While we are making progress in raising the alarm about WSSC’s proposed alternatives, we also understand that to successfully fend off this new challenge to the creek’s health, we can’t just say no -- we have to be part of the solution. To that end, Friends of Ten Mile Creek Board members have been busy meeting with Councilmembers, WSSC leadership, and others to explain why we need to push the restart button on this whole process. We are asking WSSC and Montgomery County to start over and undertake a thorough and transparent study of all possible alternatives that could be used to provide sewer service to the limited amount of development allowed in the watershed, while still -- and this is the critical bit -- meeting the County’s commitment to give Ten Mile Creek the “extraordinary protection” it deserves. In plain English, this means that we want to work with all stakeholders – local residents, developers and others, to find sewer alternatives that do not involve putting sewer pipes, pump stations, or other sewer-related infrastructure alongside or in the creek’s mainstem, its tributaries or the environmental buffer areas established by the Council.We also want to help the long-suffering residents of Clarksburg’s Historic District find a solution to their urgent need for sewer service. As many of you know, most of Clarksburg’s Historic District (located within the Ten Mile Creek watershed) lacks public sewer service, a fact that has caused significant problems for its residents and businesses. We strongly support the Historic District’s property owners in their quest to gain sewer connectivity – and we believe it’s possible to provide sewer service to the Historic District without causing damage to Ten Mile Creek.
We’re certainly not sewer experts and we don’t pretend to be, but we are good researchers, and we know there are alternatives to the conventional, highly destructive gravity sewer options that WSSC has proposed. One particularly promising alternative appears to be pressure sewer systems – a technology that WSSC has extensive experience with in Montgomery County (check out p. 17 of Cathy’s photo essay). And who knows, there may be other wastewater collection technologies out there that we haven’t even heard of yet.
Ten Mile Creek and Little Seneca Reservoir are regionally significant resources that have been deemed worthy of “extraordinary protection.” Shouldn’t that translate into a thorough, transparent, and dare we say, “extraordinary” search for all possible sewer alternatives that will provide that protection?
We think so, and if you agree, here’s how you can help:
1) Learn more: One of our Board members (and Audubon Naturalist Society Water Quality Monitoring Program Coordinator), Cathy Wiss, has produced brilliant photo essay detailing the short and long-term damage that would be caused by the sewer options that WSSC has proposed. There’s also information about one potential alternative technology (pressure sewers) that may be a feasible way to provide sewer service to the watershed while still protecting the creek. Believe me, you’re gonna be impressed!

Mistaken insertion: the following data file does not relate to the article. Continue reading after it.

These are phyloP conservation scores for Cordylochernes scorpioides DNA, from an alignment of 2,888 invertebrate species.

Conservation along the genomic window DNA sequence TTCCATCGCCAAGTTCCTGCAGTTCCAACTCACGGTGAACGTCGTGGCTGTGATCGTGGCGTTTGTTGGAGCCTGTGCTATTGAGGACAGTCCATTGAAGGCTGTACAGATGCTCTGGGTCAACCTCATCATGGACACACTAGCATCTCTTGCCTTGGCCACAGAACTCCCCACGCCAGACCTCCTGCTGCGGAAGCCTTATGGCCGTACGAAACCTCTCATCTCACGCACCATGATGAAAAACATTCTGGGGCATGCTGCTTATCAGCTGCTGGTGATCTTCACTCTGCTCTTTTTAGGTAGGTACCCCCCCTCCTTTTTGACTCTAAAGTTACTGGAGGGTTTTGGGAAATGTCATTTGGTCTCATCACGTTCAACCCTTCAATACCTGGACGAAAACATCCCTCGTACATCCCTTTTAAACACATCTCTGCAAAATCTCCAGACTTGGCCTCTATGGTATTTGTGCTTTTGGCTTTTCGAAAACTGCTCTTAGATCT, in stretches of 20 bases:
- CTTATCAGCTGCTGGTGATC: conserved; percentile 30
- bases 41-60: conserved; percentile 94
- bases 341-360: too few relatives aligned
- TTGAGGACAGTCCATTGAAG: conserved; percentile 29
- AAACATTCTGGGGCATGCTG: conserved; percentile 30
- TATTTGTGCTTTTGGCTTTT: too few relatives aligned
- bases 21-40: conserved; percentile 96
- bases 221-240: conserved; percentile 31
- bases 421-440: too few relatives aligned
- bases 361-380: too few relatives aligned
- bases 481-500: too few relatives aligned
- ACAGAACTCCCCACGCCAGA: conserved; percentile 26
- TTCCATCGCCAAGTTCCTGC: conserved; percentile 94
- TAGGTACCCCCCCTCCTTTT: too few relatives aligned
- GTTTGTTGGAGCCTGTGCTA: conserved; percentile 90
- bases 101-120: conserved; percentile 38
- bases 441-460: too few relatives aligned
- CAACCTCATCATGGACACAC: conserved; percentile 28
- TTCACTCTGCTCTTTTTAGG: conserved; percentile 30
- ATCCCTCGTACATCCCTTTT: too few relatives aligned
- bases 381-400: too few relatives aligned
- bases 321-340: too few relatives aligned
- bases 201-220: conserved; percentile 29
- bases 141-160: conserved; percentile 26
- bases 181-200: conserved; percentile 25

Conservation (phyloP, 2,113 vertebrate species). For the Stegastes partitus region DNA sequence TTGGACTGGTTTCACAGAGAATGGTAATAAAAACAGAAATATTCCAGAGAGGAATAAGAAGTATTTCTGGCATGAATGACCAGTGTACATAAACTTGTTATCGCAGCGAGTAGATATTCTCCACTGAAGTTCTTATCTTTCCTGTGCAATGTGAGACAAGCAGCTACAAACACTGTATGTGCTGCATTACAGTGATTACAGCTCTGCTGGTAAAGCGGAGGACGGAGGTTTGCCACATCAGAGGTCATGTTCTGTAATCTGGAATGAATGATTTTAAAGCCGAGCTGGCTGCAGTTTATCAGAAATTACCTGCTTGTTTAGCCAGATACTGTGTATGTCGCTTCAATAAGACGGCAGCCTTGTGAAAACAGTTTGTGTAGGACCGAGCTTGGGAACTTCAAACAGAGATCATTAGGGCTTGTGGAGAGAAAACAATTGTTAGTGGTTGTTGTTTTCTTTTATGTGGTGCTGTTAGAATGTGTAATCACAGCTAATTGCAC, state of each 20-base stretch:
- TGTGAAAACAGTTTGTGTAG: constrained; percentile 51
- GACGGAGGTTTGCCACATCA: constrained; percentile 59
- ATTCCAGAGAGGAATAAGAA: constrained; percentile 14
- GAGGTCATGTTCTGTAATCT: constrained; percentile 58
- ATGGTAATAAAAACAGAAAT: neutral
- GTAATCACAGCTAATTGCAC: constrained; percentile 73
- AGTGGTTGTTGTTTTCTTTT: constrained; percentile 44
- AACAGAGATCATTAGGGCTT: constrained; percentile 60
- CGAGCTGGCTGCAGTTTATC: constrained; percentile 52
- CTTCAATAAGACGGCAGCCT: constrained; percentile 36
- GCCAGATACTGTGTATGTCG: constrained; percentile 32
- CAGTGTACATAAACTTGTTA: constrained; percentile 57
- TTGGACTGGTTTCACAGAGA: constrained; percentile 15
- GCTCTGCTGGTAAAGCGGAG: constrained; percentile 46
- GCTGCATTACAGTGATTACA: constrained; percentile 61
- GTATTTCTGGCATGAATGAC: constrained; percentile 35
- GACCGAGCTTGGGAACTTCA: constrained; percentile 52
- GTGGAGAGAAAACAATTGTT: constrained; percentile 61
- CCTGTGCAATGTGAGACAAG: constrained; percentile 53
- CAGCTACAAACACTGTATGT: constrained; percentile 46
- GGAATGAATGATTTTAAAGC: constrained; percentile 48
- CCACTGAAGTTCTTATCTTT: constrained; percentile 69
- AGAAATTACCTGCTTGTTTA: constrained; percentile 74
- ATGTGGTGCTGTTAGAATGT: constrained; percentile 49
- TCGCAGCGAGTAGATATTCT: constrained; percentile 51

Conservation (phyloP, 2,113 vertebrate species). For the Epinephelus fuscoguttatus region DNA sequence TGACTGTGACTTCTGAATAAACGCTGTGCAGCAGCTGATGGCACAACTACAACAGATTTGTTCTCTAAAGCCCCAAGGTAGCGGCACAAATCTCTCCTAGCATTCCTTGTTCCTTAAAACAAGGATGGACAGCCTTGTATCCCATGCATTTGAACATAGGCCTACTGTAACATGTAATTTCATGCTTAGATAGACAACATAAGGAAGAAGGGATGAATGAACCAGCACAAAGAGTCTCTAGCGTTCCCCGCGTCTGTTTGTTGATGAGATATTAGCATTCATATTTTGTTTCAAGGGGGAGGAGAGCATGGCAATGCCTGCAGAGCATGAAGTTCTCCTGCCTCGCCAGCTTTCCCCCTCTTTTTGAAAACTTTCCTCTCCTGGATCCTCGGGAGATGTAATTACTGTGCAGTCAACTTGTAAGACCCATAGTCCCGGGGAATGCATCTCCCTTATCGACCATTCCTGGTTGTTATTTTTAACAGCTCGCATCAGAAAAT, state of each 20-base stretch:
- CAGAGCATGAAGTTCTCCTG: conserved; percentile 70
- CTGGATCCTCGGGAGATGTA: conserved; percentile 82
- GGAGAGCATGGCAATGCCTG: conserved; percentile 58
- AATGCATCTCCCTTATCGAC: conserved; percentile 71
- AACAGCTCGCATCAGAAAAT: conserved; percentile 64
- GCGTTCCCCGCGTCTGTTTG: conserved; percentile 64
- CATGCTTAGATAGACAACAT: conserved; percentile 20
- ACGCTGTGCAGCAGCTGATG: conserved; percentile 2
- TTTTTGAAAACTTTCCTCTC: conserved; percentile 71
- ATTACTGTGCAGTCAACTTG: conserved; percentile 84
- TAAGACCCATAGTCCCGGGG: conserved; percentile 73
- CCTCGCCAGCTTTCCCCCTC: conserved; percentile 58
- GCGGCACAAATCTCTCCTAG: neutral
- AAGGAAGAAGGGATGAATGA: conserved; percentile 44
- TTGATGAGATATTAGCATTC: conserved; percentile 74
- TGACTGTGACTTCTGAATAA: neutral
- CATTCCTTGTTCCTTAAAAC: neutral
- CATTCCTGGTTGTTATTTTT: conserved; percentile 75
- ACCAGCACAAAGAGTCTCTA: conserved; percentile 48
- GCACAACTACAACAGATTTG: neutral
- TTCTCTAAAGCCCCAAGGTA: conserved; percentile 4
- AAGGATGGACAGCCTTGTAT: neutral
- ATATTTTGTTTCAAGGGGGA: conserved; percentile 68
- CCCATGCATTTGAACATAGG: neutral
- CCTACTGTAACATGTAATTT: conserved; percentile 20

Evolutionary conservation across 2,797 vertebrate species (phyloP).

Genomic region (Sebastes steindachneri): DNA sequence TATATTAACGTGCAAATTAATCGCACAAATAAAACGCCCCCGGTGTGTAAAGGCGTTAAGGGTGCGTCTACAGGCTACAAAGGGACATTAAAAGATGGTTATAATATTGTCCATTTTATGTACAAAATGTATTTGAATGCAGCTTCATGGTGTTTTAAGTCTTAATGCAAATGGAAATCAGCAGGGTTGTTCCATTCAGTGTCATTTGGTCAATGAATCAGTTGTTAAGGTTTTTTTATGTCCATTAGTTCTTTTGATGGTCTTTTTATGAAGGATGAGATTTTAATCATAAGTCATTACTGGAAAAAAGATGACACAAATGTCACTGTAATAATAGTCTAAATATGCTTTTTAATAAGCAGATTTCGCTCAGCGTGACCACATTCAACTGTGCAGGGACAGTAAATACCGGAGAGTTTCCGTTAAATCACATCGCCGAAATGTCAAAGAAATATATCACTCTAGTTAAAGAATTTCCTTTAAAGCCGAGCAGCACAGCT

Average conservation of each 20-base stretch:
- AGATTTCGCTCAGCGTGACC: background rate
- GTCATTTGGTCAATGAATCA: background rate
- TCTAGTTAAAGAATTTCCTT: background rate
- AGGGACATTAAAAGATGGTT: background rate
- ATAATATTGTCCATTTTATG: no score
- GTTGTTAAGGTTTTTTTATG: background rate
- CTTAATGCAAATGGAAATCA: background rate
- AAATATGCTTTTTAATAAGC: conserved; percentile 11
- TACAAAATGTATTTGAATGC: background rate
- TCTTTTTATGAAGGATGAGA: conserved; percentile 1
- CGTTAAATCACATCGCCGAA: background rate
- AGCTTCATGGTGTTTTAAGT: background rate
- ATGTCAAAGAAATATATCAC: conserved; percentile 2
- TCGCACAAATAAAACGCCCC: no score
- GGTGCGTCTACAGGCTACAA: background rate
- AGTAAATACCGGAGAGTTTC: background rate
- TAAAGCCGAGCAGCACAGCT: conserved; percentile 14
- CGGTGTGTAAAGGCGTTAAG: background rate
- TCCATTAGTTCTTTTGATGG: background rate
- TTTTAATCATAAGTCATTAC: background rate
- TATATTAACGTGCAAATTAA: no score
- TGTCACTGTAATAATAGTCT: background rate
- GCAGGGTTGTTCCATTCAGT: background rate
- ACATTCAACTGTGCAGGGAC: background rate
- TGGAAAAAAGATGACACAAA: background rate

2) Get inspired: Check out this awesome video created by two Poolesville High School students, Allie Goldman and Danielle Roche. Enjoy and share with everyone you know!
3) Get Vocal: Email WSSC (firstname.lastname@example.org), the County Council (email@example.com), and County Executive Isiah Leggett (firstname.lastname@example.org). Please cc us at email@example.com. Let them know what you think of WSSC’s original proposals and tell them we need to find a way to provide sewer service while still protecting the creek. That means that WSSC needs to do a thorough and transparent study of all possible environmentally-responsible sewer alternatives, and find a solution that keeps sewers and sewer infrastructure OUT of the creek, its tributaries, and its environmental buffer areas. (Even if you’ve already emailed the Council, I’m sure they’d love to hear from you again!)
4) Stand With Us: WSSC has convened a Citizens Advisory Committee to provide public input on the Ten Mile Creek sewer study. The Committee is composed of local residents, developers, and three of our Board members – Cathy Wiss, Anne James, and Jay Cinque. The committee’s first meeting was in February and the second meeting will be held on Wednesday, March 25th from 7-9pm at the Montgomery County Government’s Upcounty Regional Services Center, Room A (12900 Middlebrook Road, Suite 1000, Germantown, Maryland). These meetings are open to the public, and we urge you to attend and show your support for keeping sewers and sewage out of the creek and reservoir. We need to show WSSC and County leaders that people from all across our region still care about Ten Mile Creek and we’re not going to stand by while our hard-won protections are trashed by sewers.
5) Email us immediately if you know an environmentally-minded sewer expert: We are urgently trying to find an environmentally-minded sewer expert familiar with alternative sewer technologies (such as pressure sewers) to advise Friends of Ten Mile Creek. (We’ve managed to learn a lot about sewer technologies in the last few months, but we’re certainly not experts.) We are pursuing some leads, but if you know someone who fits the bill, we’d love to hear from you. Please email firstname.lastname@example.org if you have any recommendations.
6) Support Friends of Ten Mile Creek: Our fledging organization is working hard to confront this new threat to the creek and we could use your financial assistance. As I mentioned, we are actively seeking a sewer expert to advise Friends of Ten Mile Creek and we may need to pay expenses, which could be significant. Please consider joining us as a member, or, if you are already a member, making an additional contribution to support our on-going work.